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Pieter (Jop) WOLTJER

Researcher – Wageningen Economic Research

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Productivity

Article: Jobs and Productivity Growth in Global Value Chains

New Evidence for Twenty-five Low- and Middle-Income Countries

ABSTRACT: Using newly developed data, the evolution of job and productivity growth in global value chains (GVCs) is analyzed for 25 low- and middle-income countries. GVC jobs are found to be more productive than non-GVC jobs. Their share in the total labor force is small, in particular for low-income countries. Growth in GVC jobs varies widely across countries in the period 2000–2014. Continue reading “Article: Jobs and Productivity Growth in Global Value Chains”

Article: Is Egypt Really More Productive than the United States?

The Data behind the Penn World Table

ABSTRACT: A new feature in recent versions of the Penn World Table (PWT) is data on comparative levels of total factor productivity (TFP) across countries. TFP is defined as the efficiency with which inputs are transformed into outputs, and differences across countries can be due to factors such as better technology or better resource allocation. Yet, surprisingly, in PWT version 10.0, a number of low-income countries have a TFP level well above that of the United States. Continue reading “Article: Is Egypt Really More Productive than the United States?”

Working Paper: Long-run World Input-Output Database

Version 1.0 Sources and Methods

ABSTRACT: In this paper we outline the construction of the WIOD for a longer period, namely from 1965 onwards, hence the name Long-run WIOD (LR-WIOD). This encompasses the period of rapid growth in the world economy Continue reading “Working Paper: Long-run World Input-Output Database”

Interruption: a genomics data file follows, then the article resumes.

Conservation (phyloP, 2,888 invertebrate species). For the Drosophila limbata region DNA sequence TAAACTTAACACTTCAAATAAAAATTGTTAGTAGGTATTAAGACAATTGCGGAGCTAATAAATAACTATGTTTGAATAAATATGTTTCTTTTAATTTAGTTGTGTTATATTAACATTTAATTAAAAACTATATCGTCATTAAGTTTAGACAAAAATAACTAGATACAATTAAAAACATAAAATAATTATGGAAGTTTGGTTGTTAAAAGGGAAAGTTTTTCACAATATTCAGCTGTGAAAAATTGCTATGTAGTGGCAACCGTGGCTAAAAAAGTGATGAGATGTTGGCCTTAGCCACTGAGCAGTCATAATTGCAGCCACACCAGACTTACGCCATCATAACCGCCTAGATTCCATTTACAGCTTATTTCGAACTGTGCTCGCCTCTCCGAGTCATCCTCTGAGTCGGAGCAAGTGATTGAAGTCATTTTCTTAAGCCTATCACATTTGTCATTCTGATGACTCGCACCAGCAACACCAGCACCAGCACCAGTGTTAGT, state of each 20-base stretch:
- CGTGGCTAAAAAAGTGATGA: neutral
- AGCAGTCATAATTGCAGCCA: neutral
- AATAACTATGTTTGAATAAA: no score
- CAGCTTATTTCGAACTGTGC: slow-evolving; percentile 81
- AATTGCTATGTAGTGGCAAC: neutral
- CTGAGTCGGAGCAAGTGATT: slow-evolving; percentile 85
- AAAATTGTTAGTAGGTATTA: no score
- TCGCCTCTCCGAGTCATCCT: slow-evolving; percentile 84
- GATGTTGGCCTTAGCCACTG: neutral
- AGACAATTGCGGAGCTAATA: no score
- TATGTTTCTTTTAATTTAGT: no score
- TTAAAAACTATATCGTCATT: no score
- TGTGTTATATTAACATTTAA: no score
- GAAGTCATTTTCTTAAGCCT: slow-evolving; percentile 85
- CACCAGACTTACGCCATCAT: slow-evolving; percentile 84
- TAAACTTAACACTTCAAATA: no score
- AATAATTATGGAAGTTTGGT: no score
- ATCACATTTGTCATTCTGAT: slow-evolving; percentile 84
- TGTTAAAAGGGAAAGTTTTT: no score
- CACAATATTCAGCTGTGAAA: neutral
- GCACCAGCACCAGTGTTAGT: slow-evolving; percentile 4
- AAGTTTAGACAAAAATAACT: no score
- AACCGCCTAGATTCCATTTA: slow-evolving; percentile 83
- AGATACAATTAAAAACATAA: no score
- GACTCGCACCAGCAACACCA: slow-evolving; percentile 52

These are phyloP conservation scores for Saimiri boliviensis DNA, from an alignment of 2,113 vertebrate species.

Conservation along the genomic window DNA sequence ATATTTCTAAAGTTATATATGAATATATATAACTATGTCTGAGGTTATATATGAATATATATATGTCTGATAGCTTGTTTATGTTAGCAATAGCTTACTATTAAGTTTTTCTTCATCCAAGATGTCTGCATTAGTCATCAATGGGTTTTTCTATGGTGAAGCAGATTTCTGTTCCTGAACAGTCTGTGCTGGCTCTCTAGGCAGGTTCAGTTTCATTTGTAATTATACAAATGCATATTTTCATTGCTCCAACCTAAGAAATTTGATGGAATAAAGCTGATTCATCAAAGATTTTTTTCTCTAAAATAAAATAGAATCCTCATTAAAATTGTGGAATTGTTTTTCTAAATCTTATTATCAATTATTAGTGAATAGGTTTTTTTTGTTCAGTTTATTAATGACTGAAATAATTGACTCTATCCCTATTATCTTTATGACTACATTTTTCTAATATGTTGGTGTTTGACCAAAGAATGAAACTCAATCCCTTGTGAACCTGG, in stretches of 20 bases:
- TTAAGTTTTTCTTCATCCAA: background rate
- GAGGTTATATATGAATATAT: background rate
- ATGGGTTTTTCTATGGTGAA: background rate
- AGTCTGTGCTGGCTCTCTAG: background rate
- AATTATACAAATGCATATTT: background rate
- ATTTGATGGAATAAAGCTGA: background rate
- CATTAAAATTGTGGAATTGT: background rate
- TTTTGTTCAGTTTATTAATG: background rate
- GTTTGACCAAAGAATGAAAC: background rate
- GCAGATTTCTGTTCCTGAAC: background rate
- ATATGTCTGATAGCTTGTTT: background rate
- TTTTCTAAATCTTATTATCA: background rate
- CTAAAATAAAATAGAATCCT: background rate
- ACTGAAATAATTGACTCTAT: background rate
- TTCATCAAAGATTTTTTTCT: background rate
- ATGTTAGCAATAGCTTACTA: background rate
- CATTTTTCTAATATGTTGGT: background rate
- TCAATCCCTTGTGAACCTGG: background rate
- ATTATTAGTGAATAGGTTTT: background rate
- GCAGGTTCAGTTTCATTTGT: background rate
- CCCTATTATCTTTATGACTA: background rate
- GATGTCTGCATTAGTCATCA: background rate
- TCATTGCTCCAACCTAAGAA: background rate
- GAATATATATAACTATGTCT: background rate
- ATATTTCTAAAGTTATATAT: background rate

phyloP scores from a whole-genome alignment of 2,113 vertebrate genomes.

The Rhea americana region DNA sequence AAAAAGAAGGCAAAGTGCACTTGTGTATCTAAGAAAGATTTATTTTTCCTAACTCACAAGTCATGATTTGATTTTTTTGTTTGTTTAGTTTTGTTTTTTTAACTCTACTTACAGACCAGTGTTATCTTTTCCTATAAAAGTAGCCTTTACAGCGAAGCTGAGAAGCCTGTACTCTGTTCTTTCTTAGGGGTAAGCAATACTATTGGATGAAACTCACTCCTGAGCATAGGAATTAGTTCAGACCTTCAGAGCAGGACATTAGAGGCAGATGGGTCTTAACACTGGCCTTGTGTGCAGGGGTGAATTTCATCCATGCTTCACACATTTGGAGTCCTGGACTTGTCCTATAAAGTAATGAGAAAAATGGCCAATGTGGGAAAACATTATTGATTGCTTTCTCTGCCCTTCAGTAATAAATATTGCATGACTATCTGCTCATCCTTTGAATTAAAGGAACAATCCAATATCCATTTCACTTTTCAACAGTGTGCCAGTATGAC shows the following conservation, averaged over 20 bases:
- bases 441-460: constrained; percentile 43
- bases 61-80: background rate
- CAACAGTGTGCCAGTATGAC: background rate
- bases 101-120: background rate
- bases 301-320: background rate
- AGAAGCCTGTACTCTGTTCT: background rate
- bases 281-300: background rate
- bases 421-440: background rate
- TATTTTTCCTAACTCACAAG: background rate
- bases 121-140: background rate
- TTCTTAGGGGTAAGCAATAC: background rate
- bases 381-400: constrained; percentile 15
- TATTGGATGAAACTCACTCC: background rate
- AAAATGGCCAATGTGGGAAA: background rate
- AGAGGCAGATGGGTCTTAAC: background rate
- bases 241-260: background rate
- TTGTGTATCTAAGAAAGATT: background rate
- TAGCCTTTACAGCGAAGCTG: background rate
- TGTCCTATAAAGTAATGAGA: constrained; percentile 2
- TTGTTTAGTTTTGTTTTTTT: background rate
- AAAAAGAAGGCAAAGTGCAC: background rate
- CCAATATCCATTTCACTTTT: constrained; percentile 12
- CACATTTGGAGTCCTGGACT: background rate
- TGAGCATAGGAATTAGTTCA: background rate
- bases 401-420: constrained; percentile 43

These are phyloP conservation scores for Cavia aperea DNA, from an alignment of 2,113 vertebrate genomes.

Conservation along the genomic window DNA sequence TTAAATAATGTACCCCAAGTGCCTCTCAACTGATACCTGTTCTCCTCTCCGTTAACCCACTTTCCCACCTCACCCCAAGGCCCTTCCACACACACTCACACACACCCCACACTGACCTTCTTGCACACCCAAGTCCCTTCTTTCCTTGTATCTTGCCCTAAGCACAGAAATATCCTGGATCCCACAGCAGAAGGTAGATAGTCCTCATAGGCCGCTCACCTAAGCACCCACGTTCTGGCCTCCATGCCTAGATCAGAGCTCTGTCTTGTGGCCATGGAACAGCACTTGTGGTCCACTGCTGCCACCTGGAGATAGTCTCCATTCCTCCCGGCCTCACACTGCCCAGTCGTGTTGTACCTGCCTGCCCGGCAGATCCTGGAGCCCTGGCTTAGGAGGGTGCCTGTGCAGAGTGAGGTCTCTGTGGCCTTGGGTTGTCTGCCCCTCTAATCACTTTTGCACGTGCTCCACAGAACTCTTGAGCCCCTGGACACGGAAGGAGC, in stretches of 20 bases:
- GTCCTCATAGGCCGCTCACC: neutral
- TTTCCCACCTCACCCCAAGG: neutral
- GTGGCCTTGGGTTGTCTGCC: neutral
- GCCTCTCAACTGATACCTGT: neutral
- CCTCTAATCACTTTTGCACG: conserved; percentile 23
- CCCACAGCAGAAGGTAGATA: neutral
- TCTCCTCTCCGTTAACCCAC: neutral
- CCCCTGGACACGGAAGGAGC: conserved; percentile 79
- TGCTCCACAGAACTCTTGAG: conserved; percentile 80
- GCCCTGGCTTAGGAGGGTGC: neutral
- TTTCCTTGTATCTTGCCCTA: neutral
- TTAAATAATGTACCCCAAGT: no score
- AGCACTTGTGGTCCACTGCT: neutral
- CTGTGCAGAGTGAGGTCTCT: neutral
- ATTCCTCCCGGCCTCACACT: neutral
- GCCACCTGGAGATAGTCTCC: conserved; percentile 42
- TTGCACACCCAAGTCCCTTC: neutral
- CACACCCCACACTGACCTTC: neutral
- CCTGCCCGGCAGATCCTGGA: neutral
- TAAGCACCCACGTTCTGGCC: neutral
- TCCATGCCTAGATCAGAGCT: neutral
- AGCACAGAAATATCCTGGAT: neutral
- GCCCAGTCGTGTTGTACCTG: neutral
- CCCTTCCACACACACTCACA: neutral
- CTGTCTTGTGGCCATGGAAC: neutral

Working Paper: Inconsistencies in Comparing Relative Prices Over Time

Patterns and Facts

ABSTRACT: Purchasing power parities (PPPs) aim to measure relative price levels across countries, like inflation aims to measure relative price levels over time. Ideally, the change in PPPs over time should be consistent with relative inflation, Continue reading “Working Paper: Inconsistencies in Comparing Relative Prices Over Time”

Working Paper: What is new in PWT 10.0?

ABSTRACT: The release of the Penn World Table version 10.0 is the fifth release since the switch to the ‘Next Generation of the Penn World Table’, see Feenstra, Inklaar and Timmer (2015). PWT 10.0 is a database with information on relative levels of income, output, input and productivity, covering 183 countries between 1950 and 2019. Continue reading “Working Paper: What is new in PWT 10.0?”

Column: Historical Productivity Growth from Run of the Mill Industries

Evidence from the United States

Historically, productivity growth was not all about high tech sectors and research and development (R&D) expenditure. A new study published The Economic Journal finds that the great majority of productivity originated in other, more ‘run-of-the-mill’ industries. Continue reading “Column: Historical Productivity Growth from Run of the Mill Industries”

Dataset: U.S. Growth Accounts, 1899-1941

A growth decomposition for the U.S. private domestic economy and a 38-industry breakdown. For peak years between 1899 and 1941, this dataset includes detailed estimates for output, employment, hours worked, labor quality, labor services, capital stocks, capital quality, capital services and  Continue reading “Dataset: U.S. Growth Accounts, 1899-1941”

Working Paper: What is new in PWT 9.1?

ABSTRACT: The release of the Penn World Table version 9.1 is the fourth release since the switch to the ‘Next Generation of the Penn World Table’, see Feenstra, Inklaar and Timmer (2015). PWT 9.1 does contain important new and revised data. Continue reading “Working Paper: What is new in PWT 9.1?”

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